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Influence of socioeconomic factors and region of residence on cancer stage of malignant melanoma: a Danish nationwide population-based study

Authors Ibfelt EH, Steding-Jessen M, Dalton SO, Lundstrøm SL, Osler M, Hölmich LR

Received 20 December 2017

Accepted for publication 14 February 2018

Published 10 July 2018 Volume 2018:10 Pages 799—807


Checked for plagiarism Yes

Review by Single anonymous peer review

Peer reviewer comments 2

Editor who approved publication: Professor Irene Petersen

Else Helene Ibfelt,1,2 Marianne Steding-Jessen,1 Susanne Oksbjerg Dalton,3 Sanne Lykke Lundstrøm,2 Merete Osler,2 Lisbet Rosenkrantz Hölmich4

1The Danish Clinical Registries, Department for Cancer and Cancer Screening, Frederiksberg, Denmark; 2Center for Clinical Research and Prevention, Bispebjerg and Frederiksberg Hospital, Frederiksberg Denmark; 3Danish Cancer Society Research Center, Department of Cancer Survivorship, Copenhagen, Denmark; 4Department for Plastic Surgery, Herlev University Hospital, Copenhagen, Denmark

Background: Socioeconomic differences in survival after melanoma may be due to late diagnosis of the disadvantaged patients. The aim of the study was to examine the association between educational level, disposable income, cohabitating status and region of residence with stage at diagnosis of melanoma, including adjustment for comorbidity and tumor type.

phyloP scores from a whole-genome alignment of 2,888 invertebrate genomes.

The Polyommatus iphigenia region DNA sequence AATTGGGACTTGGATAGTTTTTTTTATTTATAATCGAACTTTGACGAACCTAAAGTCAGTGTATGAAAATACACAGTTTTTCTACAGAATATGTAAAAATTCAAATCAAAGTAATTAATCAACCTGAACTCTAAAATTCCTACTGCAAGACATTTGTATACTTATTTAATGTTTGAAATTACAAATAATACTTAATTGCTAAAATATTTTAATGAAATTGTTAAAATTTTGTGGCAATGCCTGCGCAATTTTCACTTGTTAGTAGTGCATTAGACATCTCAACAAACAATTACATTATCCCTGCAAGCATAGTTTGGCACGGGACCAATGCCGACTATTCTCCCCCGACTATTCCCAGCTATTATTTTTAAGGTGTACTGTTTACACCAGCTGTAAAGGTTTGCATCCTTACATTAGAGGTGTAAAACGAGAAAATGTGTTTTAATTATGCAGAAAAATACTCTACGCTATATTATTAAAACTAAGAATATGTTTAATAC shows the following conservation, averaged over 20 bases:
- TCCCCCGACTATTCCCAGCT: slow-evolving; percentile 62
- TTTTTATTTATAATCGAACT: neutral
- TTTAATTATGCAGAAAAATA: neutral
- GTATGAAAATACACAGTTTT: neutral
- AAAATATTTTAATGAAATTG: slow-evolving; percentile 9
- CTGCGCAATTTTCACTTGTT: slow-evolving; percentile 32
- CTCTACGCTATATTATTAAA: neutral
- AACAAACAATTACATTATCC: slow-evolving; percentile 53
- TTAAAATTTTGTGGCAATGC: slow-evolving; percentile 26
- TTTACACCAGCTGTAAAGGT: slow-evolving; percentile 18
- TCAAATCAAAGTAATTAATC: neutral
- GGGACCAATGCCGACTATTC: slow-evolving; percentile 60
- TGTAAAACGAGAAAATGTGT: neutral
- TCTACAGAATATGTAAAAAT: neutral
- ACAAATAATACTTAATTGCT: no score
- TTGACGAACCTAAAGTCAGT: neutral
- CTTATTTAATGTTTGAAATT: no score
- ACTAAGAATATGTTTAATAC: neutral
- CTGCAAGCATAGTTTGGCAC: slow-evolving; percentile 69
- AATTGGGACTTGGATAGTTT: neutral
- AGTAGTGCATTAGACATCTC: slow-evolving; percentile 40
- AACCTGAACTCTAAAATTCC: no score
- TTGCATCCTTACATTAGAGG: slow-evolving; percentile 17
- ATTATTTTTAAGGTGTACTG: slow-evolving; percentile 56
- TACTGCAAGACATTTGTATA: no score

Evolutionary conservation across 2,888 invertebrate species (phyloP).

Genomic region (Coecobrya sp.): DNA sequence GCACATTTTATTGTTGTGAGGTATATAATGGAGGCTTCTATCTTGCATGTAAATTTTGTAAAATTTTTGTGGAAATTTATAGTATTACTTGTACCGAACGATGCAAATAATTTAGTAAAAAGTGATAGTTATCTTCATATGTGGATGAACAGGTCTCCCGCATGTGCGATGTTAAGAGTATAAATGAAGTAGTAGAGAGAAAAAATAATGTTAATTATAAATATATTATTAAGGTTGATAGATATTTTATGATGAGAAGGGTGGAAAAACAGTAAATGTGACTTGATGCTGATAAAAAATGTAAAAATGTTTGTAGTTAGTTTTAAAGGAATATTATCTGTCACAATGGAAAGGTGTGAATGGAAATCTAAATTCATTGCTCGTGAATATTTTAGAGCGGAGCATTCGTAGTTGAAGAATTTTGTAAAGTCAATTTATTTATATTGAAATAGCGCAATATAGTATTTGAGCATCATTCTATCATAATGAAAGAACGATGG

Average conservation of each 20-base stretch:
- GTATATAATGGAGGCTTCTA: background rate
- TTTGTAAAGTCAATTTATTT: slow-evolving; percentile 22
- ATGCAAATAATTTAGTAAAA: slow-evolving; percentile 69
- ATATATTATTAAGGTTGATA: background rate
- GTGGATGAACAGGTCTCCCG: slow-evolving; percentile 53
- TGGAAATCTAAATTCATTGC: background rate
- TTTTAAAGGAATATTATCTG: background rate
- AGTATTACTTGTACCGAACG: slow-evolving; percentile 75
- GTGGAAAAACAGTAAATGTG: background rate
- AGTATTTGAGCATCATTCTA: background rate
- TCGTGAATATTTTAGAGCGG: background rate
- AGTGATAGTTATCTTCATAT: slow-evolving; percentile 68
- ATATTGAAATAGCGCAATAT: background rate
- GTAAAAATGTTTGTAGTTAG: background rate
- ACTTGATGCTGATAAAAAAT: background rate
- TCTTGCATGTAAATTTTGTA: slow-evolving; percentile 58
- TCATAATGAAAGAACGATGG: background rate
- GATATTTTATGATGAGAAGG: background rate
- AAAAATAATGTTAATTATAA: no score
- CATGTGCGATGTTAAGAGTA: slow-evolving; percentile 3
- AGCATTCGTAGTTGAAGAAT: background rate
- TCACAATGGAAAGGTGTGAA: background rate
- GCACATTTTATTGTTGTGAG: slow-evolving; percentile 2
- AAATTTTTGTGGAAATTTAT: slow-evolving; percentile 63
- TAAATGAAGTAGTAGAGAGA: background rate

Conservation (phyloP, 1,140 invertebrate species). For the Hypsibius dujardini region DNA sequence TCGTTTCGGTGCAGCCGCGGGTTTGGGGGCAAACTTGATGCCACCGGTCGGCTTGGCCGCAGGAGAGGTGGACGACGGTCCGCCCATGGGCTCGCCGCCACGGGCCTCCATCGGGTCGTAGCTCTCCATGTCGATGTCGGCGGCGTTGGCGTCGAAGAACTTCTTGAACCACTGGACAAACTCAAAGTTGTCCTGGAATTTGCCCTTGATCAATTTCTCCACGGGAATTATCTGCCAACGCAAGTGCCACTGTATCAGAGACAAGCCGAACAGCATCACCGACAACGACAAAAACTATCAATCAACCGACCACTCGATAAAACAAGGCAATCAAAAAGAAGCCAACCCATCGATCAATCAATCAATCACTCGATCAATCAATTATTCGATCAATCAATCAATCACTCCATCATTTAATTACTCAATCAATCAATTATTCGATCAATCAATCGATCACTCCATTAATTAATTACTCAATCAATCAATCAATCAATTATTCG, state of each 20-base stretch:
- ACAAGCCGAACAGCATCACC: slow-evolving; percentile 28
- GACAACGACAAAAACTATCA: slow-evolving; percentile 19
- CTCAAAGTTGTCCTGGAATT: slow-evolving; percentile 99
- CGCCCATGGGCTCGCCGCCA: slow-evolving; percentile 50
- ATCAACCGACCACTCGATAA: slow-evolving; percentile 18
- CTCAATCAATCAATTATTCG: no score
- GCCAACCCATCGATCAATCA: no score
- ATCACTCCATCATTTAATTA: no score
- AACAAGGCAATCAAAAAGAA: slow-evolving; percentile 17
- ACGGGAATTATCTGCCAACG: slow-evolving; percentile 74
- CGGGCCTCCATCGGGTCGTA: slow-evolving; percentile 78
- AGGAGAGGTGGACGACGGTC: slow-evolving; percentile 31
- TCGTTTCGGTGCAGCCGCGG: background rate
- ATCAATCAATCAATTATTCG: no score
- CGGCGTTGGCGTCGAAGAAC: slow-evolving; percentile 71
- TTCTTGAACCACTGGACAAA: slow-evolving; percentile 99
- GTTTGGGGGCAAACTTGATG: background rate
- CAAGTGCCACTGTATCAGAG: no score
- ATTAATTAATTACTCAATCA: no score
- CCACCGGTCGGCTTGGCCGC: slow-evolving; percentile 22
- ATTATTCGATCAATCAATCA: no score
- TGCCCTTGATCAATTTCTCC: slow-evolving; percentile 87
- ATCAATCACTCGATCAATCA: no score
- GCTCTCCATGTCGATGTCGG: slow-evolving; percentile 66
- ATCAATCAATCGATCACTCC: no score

Methods: From The Danish Melanoma Database, we identified 10,158 patients diagnosed with their first invasive melanoma during 2008–2014 and obtained information on stage, localization, histology, thickness and ulceration. Sociodemographic information was retrieved from registers of Statistics Denmark and data on comorbidity from the Danish National Patient Registry. We used logistic regression to analyze the associations between sociodemographic factors and cancer stage.
Results: Shorter education, lower income, living without partner, older age and being male were associated with increased odds ratios for advanced stage of melanoma at time of diagnosis even after adjustment for comorbidity and tumor type. Residence in the Zealand, Central and Northern region was also associated with advanced cancer stage.
Conclusion: Socioeconomically disadvantaged patients and patients with residence in three of five health care regions were more often diagnosed with advanced melanoma. Initiatives to increase early detection should be directed at disadvantaged groups, and efforts to improve early diagnosis of nodular melanomas during increased awareness of the Elevated, Firm and Growing nodule rule and “when in doubt, cut it out” should be implemented. Further studies should investigate regional differences in delay, effects of number of specialized doctors per inhabitant as well as differences in referral patterns from primary to secondary health care across health care regions.

Keywords: melanoma, cancer stage, sociodemographic factors, comorbidity, Denmark, early cancer detection

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